Steps of creating LCS

Generally, an LCS creation includes the following steps:

1. Selecting LCS origin. A local coordinate system is created in the selected origin point with the same axis orientation as the global coordinate system.

2. Selecting X-axis direction. X-axis of the LCS resulting from the previous step, is reoriented in the specified direction.

3. Selecting Y-axis direction. Y-axis of the LCS resulting from the previous step, is reoriented in the specified direction.

4. Selecting surface for additional reorientation. The LCS resulting from the previous step, is reoriented in such a way, that its X-axis becomes pointing at the nearest point on the specified surface.

5. Selecting tangency surface. The LCS resulting from the previous step, is reoriented to achieve tangency with the specified face/surface.

6. Selecting required LCS transformations. The LCS resulting from the previous step, is rotated about its axes.

Some steps can be skipped. The only required action is selecting the origin of the LCS.

7. Specifying additional non-geometrical characteristics of the LCS (associated elements, visibility in the assembly, etc.).

Some of the steps can be skipped. The only mandatory action is to select the origin of the LCS coordinates.

Defining the origin of the LCS

The origin of LCS is defined by a 3D point. An LCS is created in the specified 3D point with the axes orientation (X', Y', Z' on the diagram) coinciding with the orientation of the axes of the global coordinate system.

Defining X-axis direction of LCS

To define X-axis direction of the LCS being created, specify either the direction vector itself or its 3D end point (the first point of the vector is the 3D point defining the origin of the LCS). As a result, the coordinate system is reoriented in such a way, that the X-axis assumes the desired position.

The rotation axis is defined as follows: a plane is constructed through the two positions of the X-axis –the old (resulting from the previous step) and the new (defined at the current step). The normal to this plane, passing through the origin of an LCS, is exactly the rotation axis.

Defining Y-axis direction of LCS

The Y-axis direction is defined, as in the case of the X-axis, either the direction vector itself, or by its 3D end point (the first point of the vector is the 3D point defining the origin of the LCS).

The step is performed only upon the condition of completing the previous one, which is the selection of the X-axis direction. You cannot define the Y-axis direction without specifying the X-axis direction.

The vector of the Y-axis direction does not define the Y-axis direction, rather, the position of the plane XY, in which this axis must be located. The plane will pass through the X-axis of the LCS and the specified vector of the Y-axis direction. As a result, the X-axis of the LCS maintains its position, and the Y-axis is located in the specified plane at the angle of 900 to the X-axis. The direction of the Z-axis is defined automatically based on the X and Y axes.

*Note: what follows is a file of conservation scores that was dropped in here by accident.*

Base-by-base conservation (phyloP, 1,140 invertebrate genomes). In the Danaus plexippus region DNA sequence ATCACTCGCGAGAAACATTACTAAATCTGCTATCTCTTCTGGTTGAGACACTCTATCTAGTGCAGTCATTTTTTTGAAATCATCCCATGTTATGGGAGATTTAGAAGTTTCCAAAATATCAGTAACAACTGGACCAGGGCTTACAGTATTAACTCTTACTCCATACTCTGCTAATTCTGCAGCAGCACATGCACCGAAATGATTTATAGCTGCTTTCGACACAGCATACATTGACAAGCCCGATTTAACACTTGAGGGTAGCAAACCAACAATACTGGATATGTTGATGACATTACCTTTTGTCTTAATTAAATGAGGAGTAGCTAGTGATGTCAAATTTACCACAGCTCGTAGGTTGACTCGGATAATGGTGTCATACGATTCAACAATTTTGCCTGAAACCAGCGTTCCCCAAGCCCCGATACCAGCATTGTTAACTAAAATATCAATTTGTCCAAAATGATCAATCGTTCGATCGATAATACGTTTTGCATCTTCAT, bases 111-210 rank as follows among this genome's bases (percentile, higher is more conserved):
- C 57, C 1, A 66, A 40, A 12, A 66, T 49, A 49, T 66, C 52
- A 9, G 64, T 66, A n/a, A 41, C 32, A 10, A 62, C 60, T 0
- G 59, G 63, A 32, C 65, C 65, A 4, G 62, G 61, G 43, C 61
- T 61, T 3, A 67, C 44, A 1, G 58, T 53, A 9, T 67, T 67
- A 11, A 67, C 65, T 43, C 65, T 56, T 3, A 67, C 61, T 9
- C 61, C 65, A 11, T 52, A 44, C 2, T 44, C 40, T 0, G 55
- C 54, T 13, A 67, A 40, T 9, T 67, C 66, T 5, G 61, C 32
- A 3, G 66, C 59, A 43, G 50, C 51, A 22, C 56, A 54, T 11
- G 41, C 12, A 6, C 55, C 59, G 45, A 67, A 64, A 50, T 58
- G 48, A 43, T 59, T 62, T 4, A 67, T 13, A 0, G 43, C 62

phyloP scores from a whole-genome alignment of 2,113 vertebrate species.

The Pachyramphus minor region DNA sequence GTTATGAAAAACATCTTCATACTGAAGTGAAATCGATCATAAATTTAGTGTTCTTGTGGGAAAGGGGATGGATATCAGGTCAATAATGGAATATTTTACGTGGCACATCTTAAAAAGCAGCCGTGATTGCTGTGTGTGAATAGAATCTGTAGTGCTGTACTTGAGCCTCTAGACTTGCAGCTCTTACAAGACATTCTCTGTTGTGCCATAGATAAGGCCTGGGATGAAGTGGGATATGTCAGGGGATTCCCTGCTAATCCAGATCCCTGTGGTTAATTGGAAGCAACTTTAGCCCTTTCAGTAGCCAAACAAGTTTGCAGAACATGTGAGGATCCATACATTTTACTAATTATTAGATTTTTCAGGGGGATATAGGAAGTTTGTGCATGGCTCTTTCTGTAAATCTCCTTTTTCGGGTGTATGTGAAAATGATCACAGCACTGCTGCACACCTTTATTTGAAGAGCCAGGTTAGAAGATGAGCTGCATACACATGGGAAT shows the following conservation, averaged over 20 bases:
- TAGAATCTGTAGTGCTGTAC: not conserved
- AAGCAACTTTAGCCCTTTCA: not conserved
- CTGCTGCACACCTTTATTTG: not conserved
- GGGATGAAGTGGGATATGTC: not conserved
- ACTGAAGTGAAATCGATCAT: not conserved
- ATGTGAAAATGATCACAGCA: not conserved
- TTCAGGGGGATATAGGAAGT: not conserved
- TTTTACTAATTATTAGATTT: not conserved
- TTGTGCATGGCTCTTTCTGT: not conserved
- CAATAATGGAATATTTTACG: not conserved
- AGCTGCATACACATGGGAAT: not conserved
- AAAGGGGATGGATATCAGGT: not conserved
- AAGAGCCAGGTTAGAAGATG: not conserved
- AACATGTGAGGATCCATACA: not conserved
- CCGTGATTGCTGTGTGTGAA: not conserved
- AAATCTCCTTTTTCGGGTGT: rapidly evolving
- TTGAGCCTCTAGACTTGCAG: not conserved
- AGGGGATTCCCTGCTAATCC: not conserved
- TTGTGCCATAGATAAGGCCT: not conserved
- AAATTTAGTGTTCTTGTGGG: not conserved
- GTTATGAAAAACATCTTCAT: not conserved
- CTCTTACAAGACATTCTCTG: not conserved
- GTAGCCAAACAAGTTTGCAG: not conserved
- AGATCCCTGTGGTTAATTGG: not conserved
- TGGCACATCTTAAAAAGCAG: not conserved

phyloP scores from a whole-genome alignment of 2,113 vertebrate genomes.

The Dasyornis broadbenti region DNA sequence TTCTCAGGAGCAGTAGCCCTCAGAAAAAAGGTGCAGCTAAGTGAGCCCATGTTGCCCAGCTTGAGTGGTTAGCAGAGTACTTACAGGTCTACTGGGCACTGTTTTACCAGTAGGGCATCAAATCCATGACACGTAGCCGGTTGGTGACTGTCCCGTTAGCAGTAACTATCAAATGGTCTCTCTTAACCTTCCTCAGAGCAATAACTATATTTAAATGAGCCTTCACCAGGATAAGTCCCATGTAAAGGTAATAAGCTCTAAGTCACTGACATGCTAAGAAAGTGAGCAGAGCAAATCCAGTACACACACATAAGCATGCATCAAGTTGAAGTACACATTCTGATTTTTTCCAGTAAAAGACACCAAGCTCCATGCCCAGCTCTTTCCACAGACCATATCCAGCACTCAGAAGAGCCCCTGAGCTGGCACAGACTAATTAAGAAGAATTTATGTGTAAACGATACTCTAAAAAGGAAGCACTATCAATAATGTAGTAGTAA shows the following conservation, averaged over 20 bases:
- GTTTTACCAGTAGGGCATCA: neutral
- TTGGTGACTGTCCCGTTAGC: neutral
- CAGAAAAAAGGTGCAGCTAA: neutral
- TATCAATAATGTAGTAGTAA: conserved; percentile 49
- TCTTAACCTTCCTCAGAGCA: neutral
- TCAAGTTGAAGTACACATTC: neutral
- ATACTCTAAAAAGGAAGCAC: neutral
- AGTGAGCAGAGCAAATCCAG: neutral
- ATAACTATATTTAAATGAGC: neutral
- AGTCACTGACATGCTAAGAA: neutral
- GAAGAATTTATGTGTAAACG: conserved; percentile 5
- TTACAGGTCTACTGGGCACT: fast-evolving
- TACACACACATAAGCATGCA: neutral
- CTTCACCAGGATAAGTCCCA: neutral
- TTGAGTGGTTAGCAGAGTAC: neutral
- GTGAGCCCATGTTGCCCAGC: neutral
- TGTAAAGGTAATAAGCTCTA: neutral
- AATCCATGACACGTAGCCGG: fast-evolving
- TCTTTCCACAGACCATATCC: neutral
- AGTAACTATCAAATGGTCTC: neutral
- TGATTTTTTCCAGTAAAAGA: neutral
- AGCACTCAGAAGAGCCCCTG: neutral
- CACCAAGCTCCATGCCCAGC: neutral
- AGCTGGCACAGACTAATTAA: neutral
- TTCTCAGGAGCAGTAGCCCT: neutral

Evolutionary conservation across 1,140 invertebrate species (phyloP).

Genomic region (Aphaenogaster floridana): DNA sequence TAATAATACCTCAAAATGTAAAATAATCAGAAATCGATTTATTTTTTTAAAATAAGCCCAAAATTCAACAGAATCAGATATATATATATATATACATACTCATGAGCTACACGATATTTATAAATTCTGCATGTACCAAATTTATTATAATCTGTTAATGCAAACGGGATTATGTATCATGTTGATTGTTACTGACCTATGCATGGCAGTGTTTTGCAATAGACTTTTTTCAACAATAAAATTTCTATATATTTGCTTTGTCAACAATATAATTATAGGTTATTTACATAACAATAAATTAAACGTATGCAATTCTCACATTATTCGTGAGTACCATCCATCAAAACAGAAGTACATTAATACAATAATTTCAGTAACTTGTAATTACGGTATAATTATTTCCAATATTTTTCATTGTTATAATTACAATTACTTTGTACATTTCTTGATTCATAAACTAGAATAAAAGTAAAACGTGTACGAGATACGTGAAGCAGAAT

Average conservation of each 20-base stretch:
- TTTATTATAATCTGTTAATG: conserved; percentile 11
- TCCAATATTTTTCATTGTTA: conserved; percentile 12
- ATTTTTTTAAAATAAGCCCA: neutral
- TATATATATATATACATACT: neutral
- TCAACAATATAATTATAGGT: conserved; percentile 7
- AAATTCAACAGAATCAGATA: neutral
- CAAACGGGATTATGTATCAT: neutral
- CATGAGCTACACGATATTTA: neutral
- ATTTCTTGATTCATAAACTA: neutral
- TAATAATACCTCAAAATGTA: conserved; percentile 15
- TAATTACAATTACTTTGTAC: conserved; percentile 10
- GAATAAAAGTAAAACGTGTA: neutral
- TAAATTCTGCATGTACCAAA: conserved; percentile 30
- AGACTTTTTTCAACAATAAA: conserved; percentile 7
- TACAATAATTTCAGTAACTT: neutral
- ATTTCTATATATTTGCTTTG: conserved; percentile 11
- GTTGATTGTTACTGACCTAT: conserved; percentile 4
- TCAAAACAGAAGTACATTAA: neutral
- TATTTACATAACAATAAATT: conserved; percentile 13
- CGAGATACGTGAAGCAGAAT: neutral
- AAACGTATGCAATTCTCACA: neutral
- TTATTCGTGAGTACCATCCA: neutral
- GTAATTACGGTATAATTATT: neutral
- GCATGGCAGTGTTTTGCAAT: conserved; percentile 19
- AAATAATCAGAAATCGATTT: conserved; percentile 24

Reorienting X-axis of the LCS towards the nearest point on the selected surface

Reorienting the X-axis of the LCS towards the nearest point on surface is used in the case, when it is impossible to achieve the desired position of the LCS by selecting vector of the X-axis direction.

Upon selecting the reorientation surface, the LCS being created is reoriented in such a way, that its X-axis is directed towards the point of the selected surface nearest to the origin of the LCS.

The reorientation surface can be represented by a worksurface or plane. You can also select a face, flat edge or a simple body (a body, all whose faces lie on one surface). In this case, the reorientation surface is represented by the geometrical surface underlying the selected element.

Reorienting an LCS is done similar to rotating an LCS at the time of defining the original X-axis direction.

Snapping LCS to tangency point on surface

Snapping LCS to tangency point on a face allows adjusting the position of the origin of the LCS being created.

The new position of the origin of the LCS is defined as follows: an auxiliary plane is constructed parallel to the plane YZ LCS and tangent to the selected surface. If there are several such planes, the nearest to the origin of the LCS is selected. The intersection point of the auxiliary plane and X-axis will become the new origin of the LCS.

The tangency surface is defined in the same way as the reorientation surface. To do this, you can select a worksurface or plane, face, flat edge or a simple body. However, limitations are applied in this case:

• If a plane is used as the tangency surface (a workplane, and underlying plane of a flat face or flat edge), it must be perpendicular to the X-axis of the LCS;

• If the tangency surface is defined by a cylindrical face – the axis of the cylinder must be perpendicular to the X-axis of the LCS.

Modifying axes orientation of LCS

To modify axes orientation of an LCS, you need to use stepwise rotation of the LCS about any of its axes. In one pass, the LCS is reoriented by 900 about the selected axis. Additionally, a provision is made for cyclical rotation of the axes of an LCS.

If both ways of modifying axes orientation of an LCS are combined together (rotation about one axis and cyclical rotation), then the specified rotations about the specifics axes are performed first, and the cyclical rotation follows.